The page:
Archive for November, 2008

Rewarding Michigan’s Failures

Posted in Activism on November 24, 2008 by poyers

It is bad enough that some of our government leaders are trying hard to support companies that are poorly run and inefficient with tax payer money (Detroit’s auto makers).  We have been facing that battle as constituents since the beginning; i.e. politicians looking out for their own special interests and considerations at the expense of the masses. 

Consider being a representative of Mississippi or Alabama where your domestic auto makers are bringing in solid revenues, represent a well managed and thriving business, and have employees being well compensated for their efforts.  You might be a little disturbed that the failures of the Michigan companies are being discussed but your successes are being ignored.  This is the essence of the pain behind the “spread the wealth” comments of Obama.  Success is punished by being taxed and regulated whereas failure draws out discussion of victimhood and reparations.  Why are we not going out of our way as a country to support winners and do everything possible to help them continue to be successful?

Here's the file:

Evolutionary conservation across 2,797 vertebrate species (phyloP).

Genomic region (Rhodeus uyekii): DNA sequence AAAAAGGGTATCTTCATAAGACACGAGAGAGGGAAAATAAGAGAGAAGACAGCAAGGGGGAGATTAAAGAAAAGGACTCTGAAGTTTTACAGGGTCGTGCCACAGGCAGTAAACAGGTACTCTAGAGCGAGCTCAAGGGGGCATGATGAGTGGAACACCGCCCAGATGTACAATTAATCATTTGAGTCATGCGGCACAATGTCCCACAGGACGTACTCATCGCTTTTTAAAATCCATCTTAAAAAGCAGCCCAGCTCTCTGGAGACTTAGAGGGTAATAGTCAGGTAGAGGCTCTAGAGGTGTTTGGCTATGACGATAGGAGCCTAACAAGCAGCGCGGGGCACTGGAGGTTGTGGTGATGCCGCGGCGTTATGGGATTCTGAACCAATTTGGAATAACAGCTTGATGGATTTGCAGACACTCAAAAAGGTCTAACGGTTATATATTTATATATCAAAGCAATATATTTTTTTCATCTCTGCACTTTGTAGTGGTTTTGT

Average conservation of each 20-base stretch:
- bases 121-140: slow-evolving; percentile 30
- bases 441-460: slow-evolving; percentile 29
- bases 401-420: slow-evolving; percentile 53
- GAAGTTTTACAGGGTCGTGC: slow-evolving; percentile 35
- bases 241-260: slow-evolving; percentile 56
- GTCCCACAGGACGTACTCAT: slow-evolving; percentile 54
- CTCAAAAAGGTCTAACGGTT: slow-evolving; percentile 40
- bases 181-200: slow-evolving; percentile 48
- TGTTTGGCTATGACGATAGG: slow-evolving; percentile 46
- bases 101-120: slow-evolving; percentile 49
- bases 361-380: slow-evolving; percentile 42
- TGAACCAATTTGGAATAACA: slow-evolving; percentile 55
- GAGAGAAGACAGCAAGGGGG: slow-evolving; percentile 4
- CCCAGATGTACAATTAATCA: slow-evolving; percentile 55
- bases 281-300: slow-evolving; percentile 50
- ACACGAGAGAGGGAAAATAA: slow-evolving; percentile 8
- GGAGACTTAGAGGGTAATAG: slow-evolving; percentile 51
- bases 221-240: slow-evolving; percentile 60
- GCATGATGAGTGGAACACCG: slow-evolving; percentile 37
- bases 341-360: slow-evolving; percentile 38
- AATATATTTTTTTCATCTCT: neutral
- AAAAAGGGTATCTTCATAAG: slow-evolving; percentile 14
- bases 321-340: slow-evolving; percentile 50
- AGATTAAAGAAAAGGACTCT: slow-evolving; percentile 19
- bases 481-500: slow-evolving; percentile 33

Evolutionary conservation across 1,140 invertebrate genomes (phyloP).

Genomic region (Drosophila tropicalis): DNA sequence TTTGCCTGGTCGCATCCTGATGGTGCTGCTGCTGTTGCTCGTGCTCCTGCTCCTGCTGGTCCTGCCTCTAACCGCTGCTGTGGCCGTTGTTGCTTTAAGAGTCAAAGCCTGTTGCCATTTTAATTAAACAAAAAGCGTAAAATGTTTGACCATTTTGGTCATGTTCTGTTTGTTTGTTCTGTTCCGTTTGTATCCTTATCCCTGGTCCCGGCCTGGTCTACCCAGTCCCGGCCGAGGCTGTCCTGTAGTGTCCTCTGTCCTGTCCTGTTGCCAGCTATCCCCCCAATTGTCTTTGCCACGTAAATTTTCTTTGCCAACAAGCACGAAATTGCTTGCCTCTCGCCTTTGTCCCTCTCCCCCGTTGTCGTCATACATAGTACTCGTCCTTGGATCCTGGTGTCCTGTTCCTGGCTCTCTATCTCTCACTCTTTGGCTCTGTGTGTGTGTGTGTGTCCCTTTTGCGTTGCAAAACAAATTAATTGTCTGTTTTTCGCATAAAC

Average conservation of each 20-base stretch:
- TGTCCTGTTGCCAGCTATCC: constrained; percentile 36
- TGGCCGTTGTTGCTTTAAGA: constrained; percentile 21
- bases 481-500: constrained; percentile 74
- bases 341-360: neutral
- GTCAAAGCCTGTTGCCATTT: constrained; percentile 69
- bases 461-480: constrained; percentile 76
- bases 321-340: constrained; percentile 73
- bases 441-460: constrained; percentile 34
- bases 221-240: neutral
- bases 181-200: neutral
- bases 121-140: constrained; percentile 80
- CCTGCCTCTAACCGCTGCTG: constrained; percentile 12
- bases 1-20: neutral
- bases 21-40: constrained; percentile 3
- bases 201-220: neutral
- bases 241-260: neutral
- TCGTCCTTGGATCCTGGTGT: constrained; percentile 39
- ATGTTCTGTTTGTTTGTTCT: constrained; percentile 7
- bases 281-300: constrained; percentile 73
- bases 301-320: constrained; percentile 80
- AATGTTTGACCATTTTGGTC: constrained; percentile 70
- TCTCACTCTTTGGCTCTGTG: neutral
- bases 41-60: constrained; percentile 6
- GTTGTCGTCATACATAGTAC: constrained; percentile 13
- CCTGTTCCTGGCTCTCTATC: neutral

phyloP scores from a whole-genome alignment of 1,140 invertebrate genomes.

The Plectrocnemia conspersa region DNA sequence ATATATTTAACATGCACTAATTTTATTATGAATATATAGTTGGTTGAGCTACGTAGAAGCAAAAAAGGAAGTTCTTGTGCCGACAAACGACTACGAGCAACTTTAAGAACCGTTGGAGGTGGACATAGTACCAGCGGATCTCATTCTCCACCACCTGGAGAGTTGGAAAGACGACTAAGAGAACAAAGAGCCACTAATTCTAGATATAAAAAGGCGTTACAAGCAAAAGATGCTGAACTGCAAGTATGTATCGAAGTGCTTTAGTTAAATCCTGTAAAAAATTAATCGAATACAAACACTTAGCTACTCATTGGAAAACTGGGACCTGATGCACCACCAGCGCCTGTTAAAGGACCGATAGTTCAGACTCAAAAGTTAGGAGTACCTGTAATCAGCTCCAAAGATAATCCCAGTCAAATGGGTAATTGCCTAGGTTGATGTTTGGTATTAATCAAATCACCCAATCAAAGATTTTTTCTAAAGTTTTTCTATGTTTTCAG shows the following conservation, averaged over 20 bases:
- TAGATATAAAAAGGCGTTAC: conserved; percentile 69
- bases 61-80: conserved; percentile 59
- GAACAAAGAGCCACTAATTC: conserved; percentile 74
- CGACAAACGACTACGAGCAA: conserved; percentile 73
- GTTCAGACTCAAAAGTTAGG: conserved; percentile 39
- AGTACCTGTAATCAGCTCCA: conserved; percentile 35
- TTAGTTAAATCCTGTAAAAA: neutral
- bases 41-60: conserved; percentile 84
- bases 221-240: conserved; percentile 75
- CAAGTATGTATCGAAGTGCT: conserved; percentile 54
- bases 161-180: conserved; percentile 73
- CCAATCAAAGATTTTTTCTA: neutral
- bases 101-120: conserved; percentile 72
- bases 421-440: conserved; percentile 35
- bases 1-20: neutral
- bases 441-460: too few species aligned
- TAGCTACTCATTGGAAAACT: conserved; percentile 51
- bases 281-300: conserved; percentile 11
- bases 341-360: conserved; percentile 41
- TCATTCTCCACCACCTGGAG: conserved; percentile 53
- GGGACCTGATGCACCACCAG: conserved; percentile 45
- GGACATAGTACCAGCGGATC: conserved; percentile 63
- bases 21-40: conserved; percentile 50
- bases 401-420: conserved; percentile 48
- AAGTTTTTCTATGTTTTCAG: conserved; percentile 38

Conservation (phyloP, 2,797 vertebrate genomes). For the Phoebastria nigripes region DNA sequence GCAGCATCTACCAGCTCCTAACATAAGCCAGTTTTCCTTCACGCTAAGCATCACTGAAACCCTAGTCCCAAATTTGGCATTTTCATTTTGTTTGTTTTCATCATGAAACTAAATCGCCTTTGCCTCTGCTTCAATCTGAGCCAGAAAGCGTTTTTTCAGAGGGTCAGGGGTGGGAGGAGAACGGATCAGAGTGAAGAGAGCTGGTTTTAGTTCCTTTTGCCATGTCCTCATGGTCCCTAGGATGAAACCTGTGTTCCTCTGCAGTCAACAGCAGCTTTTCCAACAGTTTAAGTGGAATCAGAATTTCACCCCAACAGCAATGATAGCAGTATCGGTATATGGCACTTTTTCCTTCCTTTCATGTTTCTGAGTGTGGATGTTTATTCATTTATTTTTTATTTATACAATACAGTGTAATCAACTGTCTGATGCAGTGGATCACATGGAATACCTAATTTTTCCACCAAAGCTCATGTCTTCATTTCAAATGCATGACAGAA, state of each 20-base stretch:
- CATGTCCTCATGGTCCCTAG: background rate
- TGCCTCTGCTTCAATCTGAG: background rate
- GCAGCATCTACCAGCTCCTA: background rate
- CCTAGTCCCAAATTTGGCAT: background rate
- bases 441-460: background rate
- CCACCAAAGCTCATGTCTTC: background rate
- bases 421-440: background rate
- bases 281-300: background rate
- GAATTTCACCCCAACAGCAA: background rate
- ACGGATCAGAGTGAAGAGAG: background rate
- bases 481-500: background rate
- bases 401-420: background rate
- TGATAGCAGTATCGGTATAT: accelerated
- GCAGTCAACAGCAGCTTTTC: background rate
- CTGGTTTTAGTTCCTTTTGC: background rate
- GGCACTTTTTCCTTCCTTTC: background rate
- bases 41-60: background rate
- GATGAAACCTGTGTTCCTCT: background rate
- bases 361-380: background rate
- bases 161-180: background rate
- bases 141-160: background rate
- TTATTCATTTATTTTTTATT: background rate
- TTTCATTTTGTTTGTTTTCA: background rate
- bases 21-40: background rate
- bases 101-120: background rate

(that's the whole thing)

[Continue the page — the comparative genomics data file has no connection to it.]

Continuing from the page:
Further adding to the frustration is that the “leaders” of some of these places are being rewarded with high level positions in the forthcoming Obama administration.  Consider the promotion of Jennifer Granholm to Michigan’s economic team.  Her state’s failures has led Michigan to be the put of many jokes and punchlines about American woes.  Now, Obama wants to bring that nonsense to the country at large in recognition of her…success and brilliance.  Excuse me!  She has been an abject failure and done nothing but raise taxes and enforce penalties on every industry that is successful in the state.  She throws money at the Detroit school system that is the worst in the country but one of the wealthiest and most expensive.  There are huge burdens on the state and city governments because of the enormous costs of the bureaucracy and public employees with nearly 50 cents on the dollar in tax revenue going to pay employees.  A long list indeed.  And how is she rewarded for her failures…a job promotion.  Are we to expect the future of the country to be that of Michigan?